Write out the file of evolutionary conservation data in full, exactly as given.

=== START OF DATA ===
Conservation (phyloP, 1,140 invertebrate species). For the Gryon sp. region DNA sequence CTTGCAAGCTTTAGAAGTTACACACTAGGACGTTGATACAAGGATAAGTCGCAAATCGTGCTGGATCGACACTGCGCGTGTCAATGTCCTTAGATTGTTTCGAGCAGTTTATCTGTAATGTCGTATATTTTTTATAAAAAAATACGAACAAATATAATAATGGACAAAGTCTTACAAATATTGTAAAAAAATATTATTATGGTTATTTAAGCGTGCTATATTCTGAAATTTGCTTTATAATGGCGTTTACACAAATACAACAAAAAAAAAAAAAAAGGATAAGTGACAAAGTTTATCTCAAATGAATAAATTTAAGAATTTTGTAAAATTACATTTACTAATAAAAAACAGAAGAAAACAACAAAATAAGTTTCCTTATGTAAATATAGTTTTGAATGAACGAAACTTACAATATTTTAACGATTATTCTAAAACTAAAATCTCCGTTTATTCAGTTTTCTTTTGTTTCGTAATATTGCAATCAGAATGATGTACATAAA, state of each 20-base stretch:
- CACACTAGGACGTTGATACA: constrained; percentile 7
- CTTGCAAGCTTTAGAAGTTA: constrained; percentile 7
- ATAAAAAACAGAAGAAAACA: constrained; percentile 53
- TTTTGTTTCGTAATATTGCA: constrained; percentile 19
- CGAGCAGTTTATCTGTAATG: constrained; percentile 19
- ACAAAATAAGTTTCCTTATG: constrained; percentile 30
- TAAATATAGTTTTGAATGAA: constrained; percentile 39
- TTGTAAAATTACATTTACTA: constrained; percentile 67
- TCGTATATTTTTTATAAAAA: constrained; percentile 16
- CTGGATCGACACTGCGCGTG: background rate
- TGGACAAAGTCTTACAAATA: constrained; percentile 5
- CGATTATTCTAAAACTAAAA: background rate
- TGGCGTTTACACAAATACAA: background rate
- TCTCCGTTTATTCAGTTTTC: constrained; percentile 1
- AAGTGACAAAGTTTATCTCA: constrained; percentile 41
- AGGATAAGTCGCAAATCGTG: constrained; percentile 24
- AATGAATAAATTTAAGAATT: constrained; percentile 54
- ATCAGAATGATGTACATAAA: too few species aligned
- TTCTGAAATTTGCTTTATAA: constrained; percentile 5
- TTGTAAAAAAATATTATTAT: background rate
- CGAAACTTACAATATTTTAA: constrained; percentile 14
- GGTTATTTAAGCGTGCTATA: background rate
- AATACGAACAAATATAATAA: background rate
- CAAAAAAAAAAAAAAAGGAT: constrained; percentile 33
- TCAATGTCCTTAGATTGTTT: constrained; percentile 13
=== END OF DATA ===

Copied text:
Conservation (phyloP, 1,140 invertebrate species). For the Gryon sp. region DNA sequence CTTGCAAGCTTTAGAAGTTACACACTAGGACGTTGATACAAGGATAAGTCGCAAATCGTGCTGGATCGACACTGCGCGTGTCAATGTCCTTAGATTGTTTCGAGCAGTTTATCTGTAATGTCGTATATTTTTTATAAAAAAATACGAACAAATATAATAATGGACAAAGTCTTACAAATATTGTAAAAAAATATTATTATGGTTATTTAAGCGTGCTATATTCTGAAATTTGCTTTATAATGGCGTTTACACAAATACAACAAAAAAAAAAAAAAAGGATAAGTGACAAAGTTTATCTCAAATGAATAAATTTAAGAATTTTGTAAAATTACATTTACTAATAAAAAACAGAAGAAAACAACAAAATAAGTTTCCTTATGTAAATATAGTTTTGAATGAACGAAACTTACAATATTTTAACGATTATTCTAAAACTAAAATCTCCGTTTATTCAGTTTTCTTTTGTTTCGTAATATTGCAATCAGAATGATGTACATAAA, state of each 20-base stretch:
- CACACTAGGACGTTGATACA: constrained; percentile 7
- CTTGCAAGCTTTAGAAGTTA: constrained; percentile 7
- ATAAAAAACAGAAGAAAACA: constrained; percentile 53
- TTTTGTTTCGTAATATTGCA: constrained; percentile 19
- CGAGCAGTTTATCTGTAATG: constrained; percentile 19
- ACAAAATAAGTTTCCTTATG: constrained; percentile 30
- TAAATATAGTTTTGAATGAA: constrained; percentile 39
- TTGTAAAATTACATTTACTA: constrained; percentile 67
- TCGTATATTTTTTATAAAAA: constrained; percentile 16
- CTGGATCGACACTGCGCGTG: background rate
- TGGACAAAGTCTTACAAATA: constrained; percentile 5
- CGATTATTCTAAAACTAAAA: background rate
- TGGCGTTTACACAAATACAA: background rate
- TCTCCGTTTATTCAGTTTTC: constrained; percentile 1
- AAGTGACAAAGTTTATCTCA: constrained; percentile 41
- AGGATAAGTCGCAAATCGTG: constrained; percentile 24
- AATGAATAAATTTAAGAATT: constrained; percentile 54
- ATCAGAATGATGTACATAAA: too few species aligned
- TTCTGAAATTTGCTTTATAA: constrained; percentile 5
- TTGTAAAAAAATATTATTAT: background rate
- CGAAACTTACAATATTTTAA: constrained; percentile 14
- GGTTATTTAAGCGTGCTATA: background rate
- AATACGAACAAATATAATAA: background rate
- CAAAAAAAAAAAAAAAGGAT: constrained; percentile 33
- TCAATGTCCTTAGATTGTTT: constrained; percentile 13